SNP MPs have hit out at what they called the “absurd”, “over convoluted and shamefully partisan” move towards English Votes for English Laws (Evel).
The party also branded Evel “a bureaucratic, cumbersome, misunderstood nightmare”, as protests continued about the major procedural change.
The changes introduced in October 2015 aim to address the so-called West Lothian question, and ensures English and Welsh MPs must consent to legislation that only affects those countries.
Commons Leader David Lidington defended the changes, saying it was “a matter of justice”.
But speaking during questions to the Leader of the House, the SNP’s Ian Blackford (Ross, Skye and Lochaber) said: “Yesterday the Leader of the House announced a review of last year’s change to standing orders, which implemented the absurd Evel, English Votes for English Laws, process, which disenfranchises non-English MPs.
“Will the leader restore equality for MPs by removing the over convoluted and shamefully partisan Evel procedure from standing orders, and make sure all MPs in this House are equal?”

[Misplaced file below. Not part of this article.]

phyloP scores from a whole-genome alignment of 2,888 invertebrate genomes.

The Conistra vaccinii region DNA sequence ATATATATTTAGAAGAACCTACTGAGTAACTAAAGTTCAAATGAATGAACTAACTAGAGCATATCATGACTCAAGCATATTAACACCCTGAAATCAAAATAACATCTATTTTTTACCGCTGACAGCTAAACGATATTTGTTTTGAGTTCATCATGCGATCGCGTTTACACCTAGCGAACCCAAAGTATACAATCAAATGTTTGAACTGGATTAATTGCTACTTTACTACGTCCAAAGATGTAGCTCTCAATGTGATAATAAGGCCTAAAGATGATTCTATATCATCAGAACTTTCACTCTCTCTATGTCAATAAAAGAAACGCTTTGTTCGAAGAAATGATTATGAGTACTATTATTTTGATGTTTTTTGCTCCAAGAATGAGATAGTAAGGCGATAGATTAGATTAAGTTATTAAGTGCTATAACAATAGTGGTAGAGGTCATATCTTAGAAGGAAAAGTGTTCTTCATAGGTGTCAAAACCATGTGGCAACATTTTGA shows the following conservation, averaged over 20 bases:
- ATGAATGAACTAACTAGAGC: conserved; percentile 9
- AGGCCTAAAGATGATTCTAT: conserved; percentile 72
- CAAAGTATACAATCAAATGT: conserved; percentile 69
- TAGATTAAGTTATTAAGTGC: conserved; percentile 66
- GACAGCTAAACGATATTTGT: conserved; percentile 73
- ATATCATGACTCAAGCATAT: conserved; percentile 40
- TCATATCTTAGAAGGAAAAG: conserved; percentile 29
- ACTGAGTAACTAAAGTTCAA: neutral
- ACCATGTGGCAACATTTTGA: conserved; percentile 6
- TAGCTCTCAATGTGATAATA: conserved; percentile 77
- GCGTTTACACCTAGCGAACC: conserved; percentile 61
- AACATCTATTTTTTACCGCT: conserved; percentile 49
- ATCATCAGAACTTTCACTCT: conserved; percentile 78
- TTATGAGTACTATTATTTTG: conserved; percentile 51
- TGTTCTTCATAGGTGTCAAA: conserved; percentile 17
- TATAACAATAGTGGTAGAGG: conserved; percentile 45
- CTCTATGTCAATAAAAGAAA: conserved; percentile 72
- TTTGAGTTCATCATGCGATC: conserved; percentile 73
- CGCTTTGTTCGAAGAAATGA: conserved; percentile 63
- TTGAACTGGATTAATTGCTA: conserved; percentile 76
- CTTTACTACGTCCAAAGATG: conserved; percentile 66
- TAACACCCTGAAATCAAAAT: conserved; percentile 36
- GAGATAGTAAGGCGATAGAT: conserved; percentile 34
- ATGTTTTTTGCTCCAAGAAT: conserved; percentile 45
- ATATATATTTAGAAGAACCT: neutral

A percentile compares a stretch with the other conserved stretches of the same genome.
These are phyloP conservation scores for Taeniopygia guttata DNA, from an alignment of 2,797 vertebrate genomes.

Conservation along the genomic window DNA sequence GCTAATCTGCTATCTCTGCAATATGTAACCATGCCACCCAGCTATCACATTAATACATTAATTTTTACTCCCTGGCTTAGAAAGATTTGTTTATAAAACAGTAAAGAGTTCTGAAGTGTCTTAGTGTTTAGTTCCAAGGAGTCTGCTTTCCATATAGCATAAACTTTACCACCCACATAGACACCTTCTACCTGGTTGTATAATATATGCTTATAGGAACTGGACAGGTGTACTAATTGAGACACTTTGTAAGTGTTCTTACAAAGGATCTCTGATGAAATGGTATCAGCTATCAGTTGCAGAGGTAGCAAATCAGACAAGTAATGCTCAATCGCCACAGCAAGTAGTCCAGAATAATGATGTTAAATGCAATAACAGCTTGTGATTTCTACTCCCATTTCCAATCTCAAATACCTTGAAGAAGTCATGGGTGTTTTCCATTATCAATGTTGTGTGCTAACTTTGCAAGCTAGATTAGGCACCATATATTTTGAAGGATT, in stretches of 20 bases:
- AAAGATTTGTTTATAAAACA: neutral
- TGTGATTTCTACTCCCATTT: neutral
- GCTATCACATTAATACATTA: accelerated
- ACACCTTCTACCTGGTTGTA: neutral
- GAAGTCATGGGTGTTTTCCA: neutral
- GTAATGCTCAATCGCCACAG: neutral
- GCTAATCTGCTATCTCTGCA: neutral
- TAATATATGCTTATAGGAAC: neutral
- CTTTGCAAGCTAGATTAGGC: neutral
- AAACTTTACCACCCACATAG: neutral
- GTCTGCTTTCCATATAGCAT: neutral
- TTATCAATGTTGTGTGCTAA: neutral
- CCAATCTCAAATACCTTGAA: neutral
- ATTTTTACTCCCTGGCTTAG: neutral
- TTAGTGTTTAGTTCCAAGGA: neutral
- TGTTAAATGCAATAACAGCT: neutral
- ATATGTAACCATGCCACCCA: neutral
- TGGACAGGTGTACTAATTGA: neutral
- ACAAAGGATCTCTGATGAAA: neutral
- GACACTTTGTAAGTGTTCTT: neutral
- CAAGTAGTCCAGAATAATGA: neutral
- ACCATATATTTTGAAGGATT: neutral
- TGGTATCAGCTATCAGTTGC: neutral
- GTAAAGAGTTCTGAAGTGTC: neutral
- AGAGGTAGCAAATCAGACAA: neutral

In response, Mr Lidington said: “I’m disappointed that members from the Scottish National Party seem unable to comprehend that it’s a matter of justice, that legislation affecting only England should command the support of the majority of Members of Parliament from England.”
Later in the debate he added: “The changes are a demonstration of the Government’s commitment to ensuring justice is done to members of all parts of the United Kingdom.
“The Evel arrangements apply only in respect of legislation or of amendments or statutory instruments which cover matters which are devolved in Scotland, over which this House has no say and no jurisdiction, but which are a matter for this House to determine in respect of England.
“It is only right that English members should exercise the veto that these arrangements provide.”
However, the SNP’s Pete Wishart (Perth and North Perthshire) also criticised Evel, saying it “has been a bureaucratic, cumbersome, misunderstood nightmare which has divided this House on the basis of nationality and geography”.
He added: “Given the Government has a majority in both England and in the rest of the United Kingdom, what difference has this useless apparatus made to any legislative income?”